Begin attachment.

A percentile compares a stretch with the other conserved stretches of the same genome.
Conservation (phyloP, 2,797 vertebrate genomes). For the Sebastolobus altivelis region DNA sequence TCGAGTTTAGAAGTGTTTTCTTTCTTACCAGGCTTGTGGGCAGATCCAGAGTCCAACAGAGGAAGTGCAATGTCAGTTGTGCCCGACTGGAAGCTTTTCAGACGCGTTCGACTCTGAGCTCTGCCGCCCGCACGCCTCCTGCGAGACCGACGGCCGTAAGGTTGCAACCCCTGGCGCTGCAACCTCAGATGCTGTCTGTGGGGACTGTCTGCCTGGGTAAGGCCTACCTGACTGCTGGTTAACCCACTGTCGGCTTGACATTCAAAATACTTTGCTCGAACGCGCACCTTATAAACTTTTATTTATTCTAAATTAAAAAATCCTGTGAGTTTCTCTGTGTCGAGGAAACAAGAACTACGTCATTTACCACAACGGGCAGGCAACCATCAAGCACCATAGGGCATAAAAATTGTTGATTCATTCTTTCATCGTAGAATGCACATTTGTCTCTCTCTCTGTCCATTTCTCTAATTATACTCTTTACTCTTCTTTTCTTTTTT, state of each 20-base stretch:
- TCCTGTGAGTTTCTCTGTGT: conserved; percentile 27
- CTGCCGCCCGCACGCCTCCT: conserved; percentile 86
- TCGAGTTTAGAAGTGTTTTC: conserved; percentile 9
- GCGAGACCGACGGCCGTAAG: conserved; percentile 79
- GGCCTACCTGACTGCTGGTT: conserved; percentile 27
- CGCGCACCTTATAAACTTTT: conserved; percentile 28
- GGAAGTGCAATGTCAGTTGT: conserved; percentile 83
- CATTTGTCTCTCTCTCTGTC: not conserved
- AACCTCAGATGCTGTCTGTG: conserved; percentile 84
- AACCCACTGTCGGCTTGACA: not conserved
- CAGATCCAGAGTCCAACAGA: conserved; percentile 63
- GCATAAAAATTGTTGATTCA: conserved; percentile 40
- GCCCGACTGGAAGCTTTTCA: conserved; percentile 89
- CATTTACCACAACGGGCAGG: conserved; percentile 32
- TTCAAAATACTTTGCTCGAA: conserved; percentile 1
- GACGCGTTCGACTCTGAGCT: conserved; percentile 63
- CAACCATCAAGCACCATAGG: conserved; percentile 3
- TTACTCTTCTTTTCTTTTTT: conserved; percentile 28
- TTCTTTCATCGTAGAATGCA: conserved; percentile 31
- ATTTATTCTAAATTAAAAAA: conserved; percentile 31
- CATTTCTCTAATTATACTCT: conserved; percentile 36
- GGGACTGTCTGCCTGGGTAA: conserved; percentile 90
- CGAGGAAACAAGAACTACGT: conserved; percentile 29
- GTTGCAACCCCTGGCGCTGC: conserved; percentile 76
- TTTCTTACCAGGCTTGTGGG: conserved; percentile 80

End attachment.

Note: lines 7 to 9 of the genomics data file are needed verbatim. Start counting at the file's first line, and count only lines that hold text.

- GGCCTACCTGACTGCTGGTT: conserved; percentile 27
- CGCGCACCTTATAAACTTTT: conserved; percentile 28
- GGAAGTGCAATGTCAGTTGT: conserved; percentile 83